Thursday, April 5, 2007

Write About What You Know

This is a melding of three ideas brought together by reading about the apparently suddenly-discovered inconsistencies of John McCain as he embarrasses himself, and probably destroys any chance at the presidency, by declaring the safety of Baghdad. The first element of this trio is the recently begun blog on the opinion pages of the New York Times written by eight graduating college seniors. Rather than give the readers an opportunity to consider what it is like to experience the thoughts of students who have prepared themselves for life in the real world by the arduous and demanding route of the study of various scientific disciples, the NYT has instead opted to bring together a group of students dedicated to journalism and other soft areas of studies (political science, communications). In other words, courses of study the major predicate of which is to summarize and write about what the rest of the world is doing. Learning to comment on activities is a far cry from learning to participate directly in the activity, i.e. learning to think for oneself. If I do not make myself clear perhaps an example will clarify my point. Student A has as her goal to become a DNA recombinant specialist and spends her high school and college career preparing for her goal by the study of chemistry, physical chemistry, molecular biology, calculus and the like, all scientific disciplines essential to an understanding of this complex area of science. Student B, a journalism major who has to conduct a spell check to determine if the world calculus is spelled correctly, writes an article about student A and her interest in recombinant DNA with little or no understanding about the field. Because he is incapable of understanding the subject, he focuses in his written article on the fascinating fact that student A is surprisingly attractive for someone who (impliedly) is dumb enough to have labored so long in such a mundane field of study. At best, freshman classes in these topics have been suffered by student B while the contemplation of just who should be the next American Idol preempted any serious consideration of these scientific disciplines.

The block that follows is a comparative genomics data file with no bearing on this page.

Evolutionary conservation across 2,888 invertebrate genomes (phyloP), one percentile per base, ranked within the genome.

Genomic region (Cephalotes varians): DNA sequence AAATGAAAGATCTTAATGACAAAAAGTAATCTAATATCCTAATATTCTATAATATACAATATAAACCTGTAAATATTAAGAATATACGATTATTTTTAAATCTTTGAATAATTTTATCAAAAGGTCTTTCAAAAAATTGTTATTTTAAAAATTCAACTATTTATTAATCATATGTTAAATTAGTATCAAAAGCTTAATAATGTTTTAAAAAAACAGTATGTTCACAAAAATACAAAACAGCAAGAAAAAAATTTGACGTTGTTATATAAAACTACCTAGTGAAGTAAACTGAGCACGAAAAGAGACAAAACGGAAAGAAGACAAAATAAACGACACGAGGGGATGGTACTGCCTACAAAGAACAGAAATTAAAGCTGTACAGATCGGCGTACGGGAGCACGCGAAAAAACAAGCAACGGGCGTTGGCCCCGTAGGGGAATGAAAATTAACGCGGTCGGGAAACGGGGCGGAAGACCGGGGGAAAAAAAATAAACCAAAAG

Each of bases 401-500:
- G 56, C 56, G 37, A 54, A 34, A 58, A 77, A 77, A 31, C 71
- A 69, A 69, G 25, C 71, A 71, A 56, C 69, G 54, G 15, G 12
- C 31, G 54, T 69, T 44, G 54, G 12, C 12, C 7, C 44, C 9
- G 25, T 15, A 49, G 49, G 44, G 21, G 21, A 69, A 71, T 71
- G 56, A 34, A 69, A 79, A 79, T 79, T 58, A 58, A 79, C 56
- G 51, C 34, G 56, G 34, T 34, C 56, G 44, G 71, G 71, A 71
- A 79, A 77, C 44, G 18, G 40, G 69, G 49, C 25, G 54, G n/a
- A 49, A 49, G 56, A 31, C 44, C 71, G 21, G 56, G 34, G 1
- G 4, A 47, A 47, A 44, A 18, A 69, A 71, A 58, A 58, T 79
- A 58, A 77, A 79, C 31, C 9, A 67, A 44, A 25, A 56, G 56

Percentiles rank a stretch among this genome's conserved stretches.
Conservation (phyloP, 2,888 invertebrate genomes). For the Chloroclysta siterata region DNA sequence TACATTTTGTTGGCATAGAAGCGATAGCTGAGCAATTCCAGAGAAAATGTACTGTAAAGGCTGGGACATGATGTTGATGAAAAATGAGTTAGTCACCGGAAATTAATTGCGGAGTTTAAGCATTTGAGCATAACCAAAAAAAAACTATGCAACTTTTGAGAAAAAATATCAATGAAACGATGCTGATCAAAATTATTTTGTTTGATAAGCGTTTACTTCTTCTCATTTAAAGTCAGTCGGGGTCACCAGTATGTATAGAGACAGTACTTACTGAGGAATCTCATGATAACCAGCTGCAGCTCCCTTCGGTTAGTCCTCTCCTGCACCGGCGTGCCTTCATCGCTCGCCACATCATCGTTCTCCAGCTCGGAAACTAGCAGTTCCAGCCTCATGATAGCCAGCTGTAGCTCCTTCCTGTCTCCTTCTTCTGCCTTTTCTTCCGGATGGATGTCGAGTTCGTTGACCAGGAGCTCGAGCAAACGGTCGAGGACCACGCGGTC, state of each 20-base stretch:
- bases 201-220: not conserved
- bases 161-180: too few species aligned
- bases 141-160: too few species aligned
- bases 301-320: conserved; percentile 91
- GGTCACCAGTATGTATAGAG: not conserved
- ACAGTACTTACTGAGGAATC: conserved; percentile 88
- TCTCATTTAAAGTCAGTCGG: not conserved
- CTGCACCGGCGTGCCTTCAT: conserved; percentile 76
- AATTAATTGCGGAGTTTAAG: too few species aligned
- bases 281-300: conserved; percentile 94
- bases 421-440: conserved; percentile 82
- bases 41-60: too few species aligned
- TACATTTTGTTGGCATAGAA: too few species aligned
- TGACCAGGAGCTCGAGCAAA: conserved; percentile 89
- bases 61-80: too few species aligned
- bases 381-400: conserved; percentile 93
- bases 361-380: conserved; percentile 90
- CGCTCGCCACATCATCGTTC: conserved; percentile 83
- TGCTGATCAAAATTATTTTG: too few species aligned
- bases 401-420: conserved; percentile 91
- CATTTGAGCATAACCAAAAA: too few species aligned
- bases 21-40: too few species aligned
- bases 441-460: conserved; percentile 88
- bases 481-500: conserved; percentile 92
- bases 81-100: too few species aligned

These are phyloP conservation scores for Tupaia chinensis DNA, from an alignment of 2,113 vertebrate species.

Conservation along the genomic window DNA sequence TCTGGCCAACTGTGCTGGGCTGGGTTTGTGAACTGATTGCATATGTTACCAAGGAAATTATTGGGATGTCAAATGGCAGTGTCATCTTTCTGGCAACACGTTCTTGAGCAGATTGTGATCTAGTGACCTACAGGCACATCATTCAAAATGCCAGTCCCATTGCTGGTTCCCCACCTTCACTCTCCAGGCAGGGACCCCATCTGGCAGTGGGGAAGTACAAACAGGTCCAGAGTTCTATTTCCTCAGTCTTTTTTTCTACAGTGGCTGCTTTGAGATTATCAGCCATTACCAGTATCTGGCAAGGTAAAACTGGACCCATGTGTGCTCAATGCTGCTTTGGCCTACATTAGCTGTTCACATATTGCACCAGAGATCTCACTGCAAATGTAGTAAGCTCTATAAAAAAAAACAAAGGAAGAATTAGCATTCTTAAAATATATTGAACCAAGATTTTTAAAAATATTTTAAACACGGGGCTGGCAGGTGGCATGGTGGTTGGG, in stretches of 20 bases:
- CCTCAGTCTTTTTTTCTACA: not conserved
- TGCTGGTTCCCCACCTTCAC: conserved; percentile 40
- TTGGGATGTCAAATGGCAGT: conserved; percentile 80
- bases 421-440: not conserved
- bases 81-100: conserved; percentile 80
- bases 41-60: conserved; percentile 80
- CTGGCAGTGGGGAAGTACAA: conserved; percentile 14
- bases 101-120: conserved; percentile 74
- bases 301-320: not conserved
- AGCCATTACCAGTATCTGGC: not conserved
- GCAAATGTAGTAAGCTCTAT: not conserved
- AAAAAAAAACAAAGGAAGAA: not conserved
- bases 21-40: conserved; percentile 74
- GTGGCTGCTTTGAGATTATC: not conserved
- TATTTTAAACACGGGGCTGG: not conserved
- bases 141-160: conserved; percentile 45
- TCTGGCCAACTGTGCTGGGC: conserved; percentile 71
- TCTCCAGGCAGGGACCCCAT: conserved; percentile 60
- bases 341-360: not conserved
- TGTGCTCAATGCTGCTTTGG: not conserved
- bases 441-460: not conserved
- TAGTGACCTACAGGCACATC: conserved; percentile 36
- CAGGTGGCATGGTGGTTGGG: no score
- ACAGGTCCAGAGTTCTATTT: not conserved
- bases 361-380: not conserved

The second element of this triad is the various personas that are tried on and discarded by our politicians as they vie to capture the attention (and votes) of Americans. McCain is an example, but he is not the only one. This point can be applied with equal force and validity to any politician. McCain was attacked by Bush's team in 2000 during the run-up to the South Carolina primary election with an impugnation that he was somehow the father of an illegitimate black kid. The fact that he and his wife adopted a Bangladeshi child was somehow lost in the shuffle, but why in the world would a man subjected to such offensiveness allow the perpetrator of such an act to kiss him on the top of the head four years later? Why would McCain state publicly that he loves Bush? In his current state of presenting himself, no one has any idea who he is, or what he represents, but one thing is patently clear; he is willing to alter his views to pander to voters he deems essential to his victory.

The third point of this triad is fed by the answer to this question. Why in the world would the media consider the man who allowed such a denigration of his personal life to go effectively unanswered to continuously be characterized as the straight talk guy in the political community. In other words, why have McCain's inconsistencies been allowed to go unchallenged so long? I submit that question is answered by the melding of the three points of this diatribe; the media today is uncynical. It is uncynical because it is laden with people who have little or no life experience in the topics about which they write. When I first considered the writing of a novel, I was told that one writes about what they know. In that era, my wife gave me a blowup of a cartoon depicting a writer embarking on a novel about a TV remote, presumably to encourage me along in the direction of writing about that which one knows. I hope my point is clear. To understand life, to write about life, requires experiencing life. We have been taken captive by people who sound good, write good, look good, but who know little or nothing about the reality of life.

Now be quiet and hand me that remote.

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